Federal Pay Freeze Was Really A Pay Slowdown
The Huffington Post’s Dave Jamieson argues that Rep. Paul Ryan’s proposed budget “ignores” a two-year pay freeze for federal employees. But Jamieson also ignores another simple fact.
[T]he House Budget Committee chairman appears to get a simple fact wrong on recent federal worker pay. “Immune from the effects of the recession,” the budget reads, “federal employees have received regular salary bumps regardless of productivity or economic realities.”
In fact, federal employees have now been working under a pay freeze for more than two years, their part of a shared sacrifice toward budget control announced by President Obama in 2010 and backed by Congress.
While it is true that Obama imposed a pay freeze, that does not mean that federal employees could not get pay increases under the freeze. As my former colleague F. Vincent Vernuccio noted at the time of the announced freeze, federal workforce rules make many increases mandatory.
While Obama’s plan would stop the annual across-the-board cost of living adjustment (COLA) for all federal workers, it will not stop workers from getting raises altogether. The freeze will not affect pay raises for job classification upgrades. As an official at the Office of Management and Budget told Federal News Radio, “employees will still be eligible for step increases.”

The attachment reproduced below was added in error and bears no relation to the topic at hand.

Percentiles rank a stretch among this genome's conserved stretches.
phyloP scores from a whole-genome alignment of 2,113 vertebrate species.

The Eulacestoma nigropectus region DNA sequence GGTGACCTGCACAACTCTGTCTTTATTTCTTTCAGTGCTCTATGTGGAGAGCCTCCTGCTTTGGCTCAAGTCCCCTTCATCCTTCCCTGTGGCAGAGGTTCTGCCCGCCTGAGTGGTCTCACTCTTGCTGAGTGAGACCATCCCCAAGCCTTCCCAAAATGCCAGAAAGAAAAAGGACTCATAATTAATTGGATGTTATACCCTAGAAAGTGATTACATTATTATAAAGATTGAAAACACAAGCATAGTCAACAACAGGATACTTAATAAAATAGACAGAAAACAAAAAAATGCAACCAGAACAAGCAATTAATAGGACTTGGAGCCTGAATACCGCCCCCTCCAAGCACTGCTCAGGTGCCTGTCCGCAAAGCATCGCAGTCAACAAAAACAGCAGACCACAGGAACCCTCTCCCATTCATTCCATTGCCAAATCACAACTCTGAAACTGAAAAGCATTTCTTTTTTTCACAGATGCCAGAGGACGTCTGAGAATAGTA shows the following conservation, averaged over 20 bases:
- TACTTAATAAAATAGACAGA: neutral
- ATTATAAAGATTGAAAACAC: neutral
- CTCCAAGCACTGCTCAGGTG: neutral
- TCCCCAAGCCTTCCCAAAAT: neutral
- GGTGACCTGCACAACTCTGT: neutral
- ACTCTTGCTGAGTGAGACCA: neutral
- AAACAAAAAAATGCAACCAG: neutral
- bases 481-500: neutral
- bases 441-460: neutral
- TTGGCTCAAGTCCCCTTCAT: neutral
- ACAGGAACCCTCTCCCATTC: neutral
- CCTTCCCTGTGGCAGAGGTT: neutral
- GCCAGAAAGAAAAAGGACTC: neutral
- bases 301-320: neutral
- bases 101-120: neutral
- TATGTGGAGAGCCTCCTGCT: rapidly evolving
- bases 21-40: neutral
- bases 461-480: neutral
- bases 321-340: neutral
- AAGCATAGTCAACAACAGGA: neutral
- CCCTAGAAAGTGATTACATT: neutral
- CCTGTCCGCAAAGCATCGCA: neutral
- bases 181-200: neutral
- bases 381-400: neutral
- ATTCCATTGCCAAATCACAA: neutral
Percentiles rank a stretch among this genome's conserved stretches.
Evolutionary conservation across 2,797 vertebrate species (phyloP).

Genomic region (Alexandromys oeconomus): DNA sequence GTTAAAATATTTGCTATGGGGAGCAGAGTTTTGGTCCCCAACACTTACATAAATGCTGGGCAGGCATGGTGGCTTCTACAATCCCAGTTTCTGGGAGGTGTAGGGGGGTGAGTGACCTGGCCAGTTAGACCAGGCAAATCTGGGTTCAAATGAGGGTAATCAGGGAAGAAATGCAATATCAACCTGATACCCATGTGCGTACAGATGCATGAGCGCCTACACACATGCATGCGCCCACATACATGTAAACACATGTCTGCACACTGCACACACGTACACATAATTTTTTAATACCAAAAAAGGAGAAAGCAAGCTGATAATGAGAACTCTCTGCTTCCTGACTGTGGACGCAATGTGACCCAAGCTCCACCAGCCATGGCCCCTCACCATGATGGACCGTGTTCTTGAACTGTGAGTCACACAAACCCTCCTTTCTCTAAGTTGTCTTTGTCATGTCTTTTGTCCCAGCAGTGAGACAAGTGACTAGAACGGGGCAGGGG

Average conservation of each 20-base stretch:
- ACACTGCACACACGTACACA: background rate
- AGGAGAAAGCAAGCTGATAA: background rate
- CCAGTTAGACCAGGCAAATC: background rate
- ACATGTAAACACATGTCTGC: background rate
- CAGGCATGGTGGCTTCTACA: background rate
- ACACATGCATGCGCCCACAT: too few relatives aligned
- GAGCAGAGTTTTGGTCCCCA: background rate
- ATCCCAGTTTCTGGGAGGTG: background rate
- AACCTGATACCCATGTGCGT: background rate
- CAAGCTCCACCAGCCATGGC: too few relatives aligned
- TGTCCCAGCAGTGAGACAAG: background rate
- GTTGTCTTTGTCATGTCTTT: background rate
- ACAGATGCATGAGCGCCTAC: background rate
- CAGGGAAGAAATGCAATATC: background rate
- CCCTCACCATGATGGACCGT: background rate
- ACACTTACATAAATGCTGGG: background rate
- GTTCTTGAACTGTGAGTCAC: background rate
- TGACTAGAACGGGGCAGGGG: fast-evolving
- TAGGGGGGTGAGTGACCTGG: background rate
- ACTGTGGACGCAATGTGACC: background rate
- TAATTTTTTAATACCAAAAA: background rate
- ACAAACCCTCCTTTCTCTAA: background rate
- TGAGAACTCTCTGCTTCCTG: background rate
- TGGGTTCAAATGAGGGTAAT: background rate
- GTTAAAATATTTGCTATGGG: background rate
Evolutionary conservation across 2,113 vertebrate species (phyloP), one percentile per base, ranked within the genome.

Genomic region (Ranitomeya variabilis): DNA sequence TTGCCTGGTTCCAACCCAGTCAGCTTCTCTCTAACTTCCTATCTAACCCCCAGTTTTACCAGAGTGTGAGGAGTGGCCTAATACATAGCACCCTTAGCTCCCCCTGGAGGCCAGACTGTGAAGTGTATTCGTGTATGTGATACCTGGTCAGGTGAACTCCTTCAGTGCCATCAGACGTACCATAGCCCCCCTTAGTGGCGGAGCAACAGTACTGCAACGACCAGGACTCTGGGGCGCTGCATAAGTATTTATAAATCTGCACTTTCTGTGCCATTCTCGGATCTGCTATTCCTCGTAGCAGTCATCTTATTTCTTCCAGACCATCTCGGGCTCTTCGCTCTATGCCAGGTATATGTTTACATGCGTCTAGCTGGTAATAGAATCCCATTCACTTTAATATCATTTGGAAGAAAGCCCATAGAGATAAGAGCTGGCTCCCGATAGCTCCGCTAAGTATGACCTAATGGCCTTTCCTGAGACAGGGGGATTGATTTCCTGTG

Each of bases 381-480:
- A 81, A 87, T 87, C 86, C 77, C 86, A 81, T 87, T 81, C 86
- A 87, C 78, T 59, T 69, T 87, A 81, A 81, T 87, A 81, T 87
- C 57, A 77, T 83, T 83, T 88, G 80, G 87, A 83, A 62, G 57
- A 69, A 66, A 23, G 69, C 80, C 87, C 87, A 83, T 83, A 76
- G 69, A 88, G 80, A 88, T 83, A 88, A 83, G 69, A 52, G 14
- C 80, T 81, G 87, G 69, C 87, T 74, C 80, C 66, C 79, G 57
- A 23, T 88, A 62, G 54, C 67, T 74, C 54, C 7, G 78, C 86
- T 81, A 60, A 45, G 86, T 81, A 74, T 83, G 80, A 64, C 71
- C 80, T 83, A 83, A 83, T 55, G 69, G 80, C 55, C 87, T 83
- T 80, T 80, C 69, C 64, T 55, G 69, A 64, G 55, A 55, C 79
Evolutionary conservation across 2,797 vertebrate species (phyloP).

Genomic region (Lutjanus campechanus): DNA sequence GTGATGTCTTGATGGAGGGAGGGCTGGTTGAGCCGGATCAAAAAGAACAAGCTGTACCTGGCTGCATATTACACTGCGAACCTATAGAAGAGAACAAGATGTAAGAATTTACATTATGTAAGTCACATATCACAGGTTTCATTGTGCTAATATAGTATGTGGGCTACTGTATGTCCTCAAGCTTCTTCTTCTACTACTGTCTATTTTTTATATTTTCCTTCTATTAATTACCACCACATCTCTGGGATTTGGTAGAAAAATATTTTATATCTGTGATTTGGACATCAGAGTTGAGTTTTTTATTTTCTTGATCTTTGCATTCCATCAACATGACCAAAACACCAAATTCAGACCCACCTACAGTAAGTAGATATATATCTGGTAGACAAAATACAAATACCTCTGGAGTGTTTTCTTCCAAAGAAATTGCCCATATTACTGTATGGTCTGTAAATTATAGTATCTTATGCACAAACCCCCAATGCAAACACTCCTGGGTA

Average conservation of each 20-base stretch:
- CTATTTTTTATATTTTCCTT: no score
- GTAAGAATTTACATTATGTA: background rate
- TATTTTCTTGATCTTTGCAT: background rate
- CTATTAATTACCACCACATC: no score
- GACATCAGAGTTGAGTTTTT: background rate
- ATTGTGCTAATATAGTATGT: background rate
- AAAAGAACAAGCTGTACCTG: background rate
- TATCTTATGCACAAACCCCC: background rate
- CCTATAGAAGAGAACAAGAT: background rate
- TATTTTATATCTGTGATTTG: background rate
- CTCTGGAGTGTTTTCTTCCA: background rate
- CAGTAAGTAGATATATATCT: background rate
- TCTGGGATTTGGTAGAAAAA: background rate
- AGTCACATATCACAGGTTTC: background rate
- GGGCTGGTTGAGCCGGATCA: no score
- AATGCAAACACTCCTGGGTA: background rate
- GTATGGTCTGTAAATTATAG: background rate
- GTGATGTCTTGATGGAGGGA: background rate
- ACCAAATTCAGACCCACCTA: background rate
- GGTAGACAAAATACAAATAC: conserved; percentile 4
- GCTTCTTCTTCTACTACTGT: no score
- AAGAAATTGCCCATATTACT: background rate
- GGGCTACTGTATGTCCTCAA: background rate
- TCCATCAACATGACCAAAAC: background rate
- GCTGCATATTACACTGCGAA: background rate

Step promotions — also known as “within-grade increases” — are mandated by statute. They are nearly automatic as long as an employee performs his job adequately. The law governing federal employee pay states, “a within-grade increase shall be effective on the first day of the first pay period following completion of the required waiting period and in compliance with the conditions of eligibility.”
Here’s how the system works. Over 70 percent of the federal workforce (except for the military and postal workers) is paid according to the Office of Personnel Management’s (OPM) General Schedule (GS) pay scale. GS includes 15 wage grades that reflect the category and skill necessary to perform a job, with 10 steps within each grade.
According to OPM, new employees can expect to receive a step increase every year, mid-level employees every two years, and senior employees every three years. Step increases can range from $728.00 for a GS 3 to $3,321.00 for a GS 15. Grade increases can range from $2,214.00 for a GS 1 to GS 2 to $14,931.00 for a GS 14 to GS 15. These numbers represent the ‘base’ amount for federal pay. The government gives a percentage increase for different areas of the country to reflect local variations in cost of living.
Thus, like most spending “cuts” that get bandied around Washington these days, the “freeze” is really a slowdown in the rate of increase, which is precisely the problem. Digging slower is no way to get out of a hole.
Moreover, as the Cato Institute’s Dan Mitchell points out, the Ryan budget, while a step in the right direction, is hardly the meat cleaver approach Democrats would deride it as: “Federal spending will still be far too high. Indeed, the budget will consume a larger share of the economy than it did when Bill Clinton left office.”
For more on labor policy, see workplacechoice.org.